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When the pinger sounds were played the go rate was significantly higher than the no-go rate. Looking at this it could just be coincidence, that the seals were swiming back and forth all the time. But if we look at the response when there was no sound there is a significantly higher no-go rate than go rate. This could indiciate that the procedure does work and could be used. What also influenced the response of the seals was the trainer-seal interaction. This could be due to skewed data. The skewedness could probably come from the fact that seal nr.3 was only paired up with trainer nr.2, and trainer nr.1 was only present during one of the recorded pinger sessions.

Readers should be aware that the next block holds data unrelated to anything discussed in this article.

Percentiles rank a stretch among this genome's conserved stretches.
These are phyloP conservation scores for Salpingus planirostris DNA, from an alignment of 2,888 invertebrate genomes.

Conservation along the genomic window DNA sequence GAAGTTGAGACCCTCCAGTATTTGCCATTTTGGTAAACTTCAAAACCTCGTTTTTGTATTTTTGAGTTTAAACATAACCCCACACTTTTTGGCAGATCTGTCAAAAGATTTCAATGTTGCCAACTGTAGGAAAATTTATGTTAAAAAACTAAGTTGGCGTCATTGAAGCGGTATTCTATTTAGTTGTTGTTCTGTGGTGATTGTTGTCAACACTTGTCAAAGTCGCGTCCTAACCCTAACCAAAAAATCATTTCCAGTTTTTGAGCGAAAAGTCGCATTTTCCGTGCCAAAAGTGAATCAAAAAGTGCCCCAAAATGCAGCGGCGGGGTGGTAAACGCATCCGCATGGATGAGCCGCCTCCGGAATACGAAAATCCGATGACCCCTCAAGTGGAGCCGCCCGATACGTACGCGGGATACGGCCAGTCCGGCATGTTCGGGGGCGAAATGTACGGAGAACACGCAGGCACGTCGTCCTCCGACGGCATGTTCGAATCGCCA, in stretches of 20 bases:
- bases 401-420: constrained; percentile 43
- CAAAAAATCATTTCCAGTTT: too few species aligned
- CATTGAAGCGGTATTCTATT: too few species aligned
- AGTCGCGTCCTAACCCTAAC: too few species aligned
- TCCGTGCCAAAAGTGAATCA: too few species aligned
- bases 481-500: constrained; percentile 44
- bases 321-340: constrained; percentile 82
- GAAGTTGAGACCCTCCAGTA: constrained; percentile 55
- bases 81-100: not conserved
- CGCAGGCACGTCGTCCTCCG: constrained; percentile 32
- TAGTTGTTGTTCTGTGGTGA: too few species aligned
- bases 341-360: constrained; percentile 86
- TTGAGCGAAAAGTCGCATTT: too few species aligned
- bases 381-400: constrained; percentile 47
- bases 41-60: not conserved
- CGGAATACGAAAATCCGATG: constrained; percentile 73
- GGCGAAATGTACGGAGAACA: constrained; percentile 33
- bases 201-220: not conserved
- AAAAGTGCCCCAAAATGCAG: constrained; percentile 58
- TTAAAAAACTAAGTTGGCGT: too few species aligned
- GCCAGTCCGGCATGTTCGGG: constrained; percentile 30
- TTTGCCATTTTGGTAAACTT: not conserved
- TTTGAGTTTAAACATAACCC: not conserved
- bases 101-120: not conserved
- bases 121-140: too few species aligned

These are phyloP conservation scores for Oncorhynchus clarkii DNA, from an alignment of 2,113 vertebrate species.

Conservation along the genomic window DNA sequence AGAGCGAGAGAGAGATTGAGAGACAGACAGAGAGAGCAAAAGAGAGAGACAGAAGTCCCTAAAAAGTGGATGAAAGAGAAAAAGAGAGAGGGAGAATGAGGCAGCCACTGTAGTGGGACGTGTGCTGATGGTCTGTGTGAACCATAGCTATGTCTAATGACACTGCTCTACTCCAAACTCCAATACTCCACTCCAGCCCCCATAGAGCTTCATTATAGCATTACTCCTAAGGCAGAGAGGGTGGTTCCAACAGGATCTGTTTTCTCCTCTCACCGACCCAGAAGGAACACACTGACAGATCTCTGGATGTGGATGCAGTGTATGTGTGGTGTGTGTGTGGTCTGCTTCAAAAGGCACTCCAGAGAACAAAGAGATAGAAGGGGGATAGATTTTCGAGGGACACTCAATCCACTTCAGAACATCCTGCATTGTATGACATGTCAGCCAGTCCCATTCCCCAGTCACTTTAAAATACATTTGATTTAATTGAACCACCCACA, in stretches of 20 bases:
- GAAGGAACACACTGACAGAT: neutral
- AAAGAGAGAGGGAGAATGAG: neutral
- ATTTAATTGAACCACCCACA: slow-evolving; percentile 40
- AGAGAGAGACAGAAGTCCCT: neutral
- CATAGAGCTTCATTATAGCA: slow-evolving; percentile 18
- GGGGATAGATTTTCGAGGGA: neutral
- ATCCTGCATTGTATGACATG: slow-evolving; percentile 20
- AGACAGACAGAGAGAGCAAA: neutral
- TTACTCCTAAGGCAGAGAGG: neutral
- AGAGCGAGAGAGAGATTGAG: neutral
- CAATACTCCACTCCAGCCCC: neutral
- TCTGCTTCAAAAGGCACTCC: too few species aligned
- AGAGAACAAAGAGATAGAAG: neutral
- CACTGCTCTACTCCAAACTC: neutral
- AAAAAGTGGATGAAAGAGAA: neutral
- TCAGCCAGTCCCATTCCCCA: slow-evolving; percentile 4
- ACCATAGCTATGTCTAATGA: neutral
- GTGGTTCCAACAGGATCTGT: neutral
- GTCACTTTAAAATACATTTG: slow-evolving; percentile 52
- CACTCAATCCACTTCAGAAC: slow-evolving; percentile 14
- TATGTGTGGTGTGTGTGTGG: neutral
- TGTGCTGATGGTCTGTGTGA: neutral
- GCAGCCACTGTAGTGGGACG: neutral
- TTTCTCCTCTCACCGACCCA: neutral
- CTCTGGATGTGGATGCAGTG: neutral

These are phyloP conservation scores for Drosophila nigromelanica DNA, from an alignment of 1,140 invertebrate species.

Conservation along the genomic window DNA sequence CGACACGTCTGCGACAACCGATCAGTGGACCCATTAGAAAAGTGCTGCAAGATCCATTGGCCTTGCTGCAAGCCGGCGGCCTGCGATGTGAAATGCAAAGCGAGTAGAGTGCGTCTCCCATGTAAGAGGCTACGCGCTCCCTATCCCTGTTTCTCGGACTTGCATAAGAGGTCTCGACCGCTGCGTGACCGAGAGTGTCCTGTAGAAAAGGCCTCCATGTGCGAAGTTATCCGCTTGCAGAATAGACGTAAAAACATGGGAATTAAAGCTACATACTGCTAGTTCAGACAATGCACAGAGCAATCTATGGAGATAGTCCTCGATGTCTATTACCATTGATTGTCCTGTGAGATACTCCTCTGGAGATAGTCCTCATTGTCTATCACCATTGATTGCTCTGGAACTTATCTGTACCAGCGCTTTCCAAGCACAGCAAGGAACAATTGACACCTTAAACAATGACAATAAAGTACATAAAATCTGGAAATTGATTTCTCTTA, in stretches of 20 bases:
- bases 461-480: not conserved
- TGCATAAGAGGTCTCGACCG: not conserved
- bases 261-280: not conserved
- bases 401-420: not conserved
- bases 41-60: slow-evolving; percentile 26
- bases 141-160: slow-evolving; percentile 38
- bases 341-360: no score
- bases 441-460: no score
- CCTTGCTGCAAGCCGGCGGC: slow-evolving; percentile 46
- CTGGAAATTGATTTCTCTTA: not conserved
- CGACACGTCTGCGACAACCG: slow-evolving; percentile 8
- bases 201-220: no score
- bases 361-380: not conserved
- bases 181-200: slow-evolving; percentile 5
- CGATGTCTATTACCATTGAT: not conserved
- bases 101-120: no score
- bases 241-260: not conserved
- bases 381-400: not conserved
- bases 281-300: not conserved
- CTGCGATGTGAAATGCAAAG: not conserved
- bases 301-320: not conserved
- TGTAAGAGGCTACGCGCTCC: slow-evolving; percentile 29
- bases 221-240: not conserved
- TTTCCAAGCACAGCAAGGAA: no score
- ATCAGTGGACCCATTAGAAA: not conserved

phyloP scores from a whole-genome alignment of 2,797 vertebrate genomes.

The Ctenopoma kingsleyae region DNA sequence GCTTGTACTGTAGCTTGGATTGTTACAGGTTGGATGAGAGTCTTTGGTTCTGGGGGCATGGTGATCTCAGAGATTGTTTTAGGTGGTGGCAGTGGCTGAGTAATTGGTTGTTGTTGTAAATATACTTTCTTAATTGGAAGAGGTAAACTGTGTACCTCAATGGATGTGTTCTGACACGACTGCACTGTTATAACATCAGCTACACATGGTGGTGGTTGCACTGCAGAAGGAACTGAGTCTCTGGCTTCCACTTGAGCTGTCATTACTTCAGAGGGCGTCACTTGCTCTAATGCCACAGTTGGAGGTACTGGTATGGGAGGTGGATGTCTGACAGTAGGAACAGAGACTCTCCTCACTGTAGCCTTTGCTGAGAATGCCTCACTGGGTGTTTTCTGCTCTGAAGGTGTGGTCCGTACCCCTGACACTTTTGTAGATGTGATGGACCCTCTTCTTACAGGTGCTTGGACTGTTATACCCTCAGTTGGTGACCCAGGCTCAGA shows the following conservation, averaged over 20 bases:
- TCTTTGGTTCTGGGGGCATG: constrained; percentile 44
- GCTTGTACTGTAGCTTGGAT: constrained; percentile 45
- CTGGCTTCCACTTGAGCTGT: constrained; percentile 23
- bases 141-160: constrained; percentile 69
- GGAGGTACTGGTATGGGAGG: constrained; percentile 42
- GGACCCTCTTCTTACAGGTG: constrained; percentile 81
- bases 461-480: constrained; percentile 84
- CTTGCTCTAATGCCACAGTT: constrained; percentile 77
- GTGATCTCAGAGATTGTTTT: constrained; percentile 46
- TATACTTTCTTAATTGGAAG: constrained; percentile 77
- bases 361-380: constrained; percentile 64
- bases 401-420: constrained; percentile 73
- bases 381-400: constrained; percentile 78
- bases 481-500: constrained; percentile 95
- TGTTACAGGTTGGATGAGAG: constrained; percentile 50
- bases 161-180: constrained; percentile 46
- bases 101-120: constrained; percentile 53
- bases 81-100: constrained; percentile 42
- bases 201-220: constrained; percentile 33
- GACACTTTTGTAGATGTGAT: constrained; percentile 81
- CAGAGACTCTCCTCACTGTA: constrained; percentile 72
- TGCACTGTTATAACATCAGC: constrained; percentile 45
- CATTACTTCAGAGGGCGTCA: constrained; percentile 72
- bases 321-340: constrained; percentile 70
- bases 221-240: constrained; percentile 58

Figure 1: The response of the seals when sound was played
Figure 2: The response of the seals when no sound was played
Figure 3: Trainer-seal interaction

Responsible for this page: Agneta Johansson
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